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A spinor is a mathematical object similar to a vector. However, while a vector points in some spatial direction, like, for example, in the direction of the north pole, a spinor points in a direction in an internal space.

A curious property of a spinor is that if you rotate it by 360° it isn't the same but get's a minus sign. Only after a rotation by 720° a spinor is again the same. In contrast a vector is completely unchanged if you rotate it by 360°.

This crazy property can be illustrated as shown, for example, here:


A Dirac spinor field $\Psi$ and its conjugate $\overline\Psi$ are equivalent to two left-handed Weyl spinors $\chi$ and $\tilde\chi$ and their right-handed conjugates $\chi^\dagger$ and $\tilde\chi^\dagger$; $\chi$ and $\chi^\dagger$ describe the left-chiral fermion and the right-chiral antifermion (e.g. \ $e^-_L$ and $e^+_R$), while $\tilde\chi$ and $\tilde\chi^\dagger$ describe the left-chiral antifermion and the right-chiral fermion (e.g. $e^+_L$ and $e^-_R$).

Things to take care of:

Representing the u, as vectors is a heuristic oversimplification though, and in fact is not really correct, as operations like spinor addition work a little differently than vector addition. (See Winter 3.) However, temporarily visualizing them as such can aid in our understanding of how they and spin behave, relative to the at-rest coordinate system, for varying particle 99 in Student Friendly Quantum Field Theory, by R. Klauber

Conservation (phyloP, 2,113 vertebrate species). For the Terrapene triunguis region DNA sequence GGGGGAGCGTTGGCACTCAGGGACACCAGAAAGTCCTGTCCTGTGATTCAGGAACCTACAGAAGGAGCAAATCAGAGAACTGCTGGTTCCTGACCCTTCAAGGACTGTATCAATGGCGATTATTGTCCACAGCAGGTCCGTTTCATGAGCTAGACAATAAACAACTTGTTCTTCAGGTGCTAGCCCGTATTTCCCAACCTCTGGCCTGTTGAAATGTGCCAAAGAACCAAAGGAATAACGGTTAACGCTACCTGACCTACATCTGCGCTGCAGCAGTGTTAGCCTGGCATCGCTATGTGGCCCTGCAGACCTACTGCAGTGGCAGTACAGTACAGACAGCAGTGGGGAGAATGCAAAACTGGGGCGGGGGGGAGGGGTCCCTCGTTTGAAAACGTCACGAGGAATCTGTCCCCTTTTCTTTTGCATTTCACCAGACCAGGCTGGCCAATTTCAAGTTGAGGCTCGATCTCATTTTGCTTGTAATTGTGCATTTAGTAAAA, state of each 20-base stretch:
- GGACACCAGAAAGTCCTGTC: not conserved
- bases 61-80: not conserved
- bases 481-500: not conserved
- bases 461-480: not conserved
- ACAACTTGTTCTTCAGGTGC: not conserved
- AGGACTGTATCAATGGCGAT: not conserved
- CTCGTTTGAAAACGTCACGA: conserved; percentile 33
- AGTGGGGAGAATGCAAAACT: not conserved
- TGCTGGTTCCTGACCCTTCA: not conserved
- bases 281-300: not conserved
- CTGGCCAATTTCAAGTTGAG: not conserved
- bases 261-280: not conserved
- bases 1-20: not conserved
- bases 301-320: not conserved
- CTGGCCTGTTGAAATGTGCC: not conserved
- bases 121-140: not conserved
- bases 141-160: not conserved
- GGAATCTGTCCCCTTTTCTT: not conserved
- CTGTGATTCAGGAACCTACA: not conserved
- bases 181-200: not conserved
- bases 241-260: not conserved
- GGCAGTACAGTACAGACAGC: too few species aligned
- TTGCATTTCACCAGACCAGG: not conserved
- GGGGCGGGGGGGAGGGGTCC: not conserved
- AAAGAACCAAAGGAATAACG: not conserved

Reference 3 is Winter, Rolf G., Quantum Physics, Wadsworth (1979), Chap. 9.


Spinors arise as mathematical objects when we study the representations of the Lorentz group.

The objects that transform under the $(\frac{1}{2},0)$ or $(0,\frac{1}{2})$ representation of the Lorentz group are called Weyl spinors, objects transform under the (reducible) $(\frac{1}{2},0) \oplus (0,\frac{1}{2})$ representation are called Dirac spinors.

"spinor representations are the square root of a principle fiber bundle

Why is it interesting?

Spinors are the appropriate mathematical objects to describe particles with spin 1/2, like, for example, electrons.

"One could say that a spinor is the most basic sort of mathematical object that can be Lorentz-transformed."

An introduction to spinors by Andrew M. Steane

No one fully understands spinors. Their algebra is formally understood, but their geometrical significance is mysterious. In some sense they describe the ‘‘square root’’ of geometry and, just as understanding the concept of $\sqrt{-1}$ took centuries, the same might be true of spinors. Sir Michael Atiyah


Why is there no classical theory of spinors?

[V]ia the Pauli exclusion principle, fermions cannot occupy the same state within the same macro system. So, whereas photons (bosons) can occupy the same state and a lot of them can therefore reinforce one another to produce a macroscopic electromagnetic field, spinors (fermions) cannot do so. In other words, we have no classical macroscopic spinor fields to sense, interact with, and study experimentally. And thus, we have no classical theory of spinors.

Student Friendly Quantum Field Theory by Klauber

* Spinor Particle Mechanics by David Hestenes

advanced_tools/spinors.txt · Last modified: 2022/09/07 21:52 by